Health care officials asking for public’s input about Maternal and Child Health Services

OKLAHOMA CITY – Health officials in Oklahoma City are asking for the public’s input so they can develop a plan for better maternal and child health services.

The Maternal and Child Health Services Block Grant is the only federal-state partnership program that is devoted to improving the health of all women, children and families.

In 2018, Oklahoma health care officials served 1.3 million women and children through programs focused on issues like reducing infant and maternal mortality, teen pregnancy prevention, infant safe sleep, children with special health care needs and family involvement.

Now, officials are working to reduce the number of babies who die before their first birthday, reduce injuries among children, improve mental and behavioral health of women and children and reduce unplanned pregnancies.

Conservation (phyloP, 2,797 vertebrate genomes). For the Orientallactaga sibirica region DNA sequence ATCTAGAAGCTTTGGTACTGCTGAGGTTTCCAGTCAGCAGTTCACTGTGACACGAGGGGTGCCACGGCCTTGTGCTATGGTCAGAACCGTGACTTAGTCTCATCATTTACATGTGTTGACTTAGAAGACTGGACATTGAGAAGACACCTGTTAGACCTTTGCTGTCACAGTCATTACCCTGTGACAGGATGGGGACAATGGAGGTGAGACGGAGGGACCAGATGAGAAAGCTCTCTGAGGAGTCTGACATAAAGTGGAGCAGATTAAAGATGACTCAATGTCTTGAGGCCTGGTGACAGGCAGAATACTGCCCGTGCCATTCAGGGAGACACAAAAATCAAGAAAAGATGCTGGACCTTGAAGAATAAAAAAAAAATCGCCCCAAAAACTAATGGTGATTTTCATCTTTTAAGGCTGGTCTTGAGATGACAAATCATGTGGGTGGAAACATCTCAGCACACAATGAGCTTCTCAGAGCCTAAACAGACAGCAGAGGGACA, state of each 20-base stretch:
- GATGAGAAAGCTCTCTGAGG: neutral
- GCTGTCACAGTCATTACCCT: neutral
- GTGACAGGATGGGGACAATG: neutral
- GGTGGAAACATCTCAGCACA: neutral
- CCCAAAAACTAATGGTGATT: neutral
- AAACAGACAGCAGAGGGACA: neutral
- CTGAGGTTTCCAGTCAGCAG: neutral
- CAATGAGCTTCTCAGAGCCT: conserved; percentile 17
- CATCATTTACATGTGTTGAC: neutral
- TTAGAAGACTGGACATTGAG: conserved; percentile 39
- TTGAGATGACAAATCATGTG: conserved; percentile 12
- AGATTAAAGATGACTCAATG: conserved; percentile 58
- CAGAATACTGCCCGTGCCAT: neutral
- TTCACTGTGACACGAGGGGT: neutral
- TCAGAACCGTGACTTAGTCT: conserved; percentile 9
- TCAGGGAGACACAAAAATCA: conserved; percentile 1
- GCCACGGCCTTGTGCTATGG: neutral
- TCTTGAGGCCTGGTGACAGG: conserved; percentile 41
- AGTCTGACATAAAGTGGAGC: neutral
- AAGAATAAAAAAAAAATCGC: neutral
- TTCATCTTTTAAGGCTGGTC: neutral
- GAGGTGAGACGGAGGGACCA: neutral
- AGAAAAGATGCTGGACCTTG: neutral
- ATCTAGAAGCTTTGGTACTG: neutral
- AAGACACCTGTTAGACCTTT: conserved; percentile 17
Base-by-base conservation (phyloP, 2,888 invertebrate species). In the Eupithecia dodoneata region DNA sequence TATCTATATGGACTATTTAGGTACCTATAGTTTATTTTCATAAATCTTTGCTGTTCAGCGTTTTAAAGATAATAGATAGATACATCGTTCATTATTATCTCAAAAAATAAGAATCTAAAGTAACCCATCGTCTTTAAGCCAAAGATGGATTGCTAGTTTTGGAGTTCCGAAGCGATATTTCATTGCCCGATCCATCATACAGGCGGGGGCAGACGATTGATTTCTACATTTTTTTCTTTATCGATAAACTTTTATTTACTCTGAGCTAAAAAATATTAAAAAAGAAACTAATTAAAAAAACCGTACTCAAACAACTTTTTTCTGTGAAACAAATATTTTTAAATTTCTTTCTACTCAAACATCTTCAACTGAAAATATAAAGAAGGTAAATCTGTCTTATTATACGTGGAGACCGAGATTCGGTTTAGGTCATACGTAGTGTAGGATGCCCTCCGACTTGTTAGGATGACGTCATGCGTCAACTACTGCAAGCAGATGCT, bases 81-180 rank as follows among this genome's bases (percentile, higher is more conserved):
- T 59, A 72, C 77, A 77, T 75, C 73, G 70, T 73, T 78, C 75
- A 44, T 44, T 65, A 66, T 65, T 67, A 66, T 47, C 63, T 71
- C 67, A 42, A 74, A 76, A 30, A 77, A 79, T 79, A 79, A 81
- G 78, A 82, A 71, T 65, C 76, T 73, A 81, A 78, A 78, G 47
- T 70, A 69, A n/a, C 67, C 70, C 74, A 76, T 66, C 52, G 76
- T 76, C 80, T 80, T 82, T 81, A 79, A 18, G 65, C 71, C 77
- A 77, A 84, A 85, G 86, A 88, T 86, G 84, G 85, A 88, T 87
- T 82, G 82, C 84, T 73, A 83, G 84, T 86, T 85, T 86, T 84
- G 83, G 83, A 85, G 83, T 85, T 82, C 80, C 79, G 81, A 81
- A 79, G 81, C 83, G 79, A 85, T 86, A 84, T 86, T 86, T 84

Organizers say they need Oklahomans to determine if these issues still need funds or if there are other, more urgent needs.

“We need feedback that will represent all populations and backgrounds,” said Suzi Harman, coordinator of the public input survey at OSDH. “That is the only way to ensure our future plans and programs help every woman and child in the state.”

The plan will establish goals and action items between 2021 and 2025.

To establish goals and priorities for the upcoming grant period, state health officials are requesting the public’s input to a brief online survey available in English and Spanish. Questions on the survey discuss topics such as health needs before, during and after pregnancy; infant health and services for children with special health care needs.

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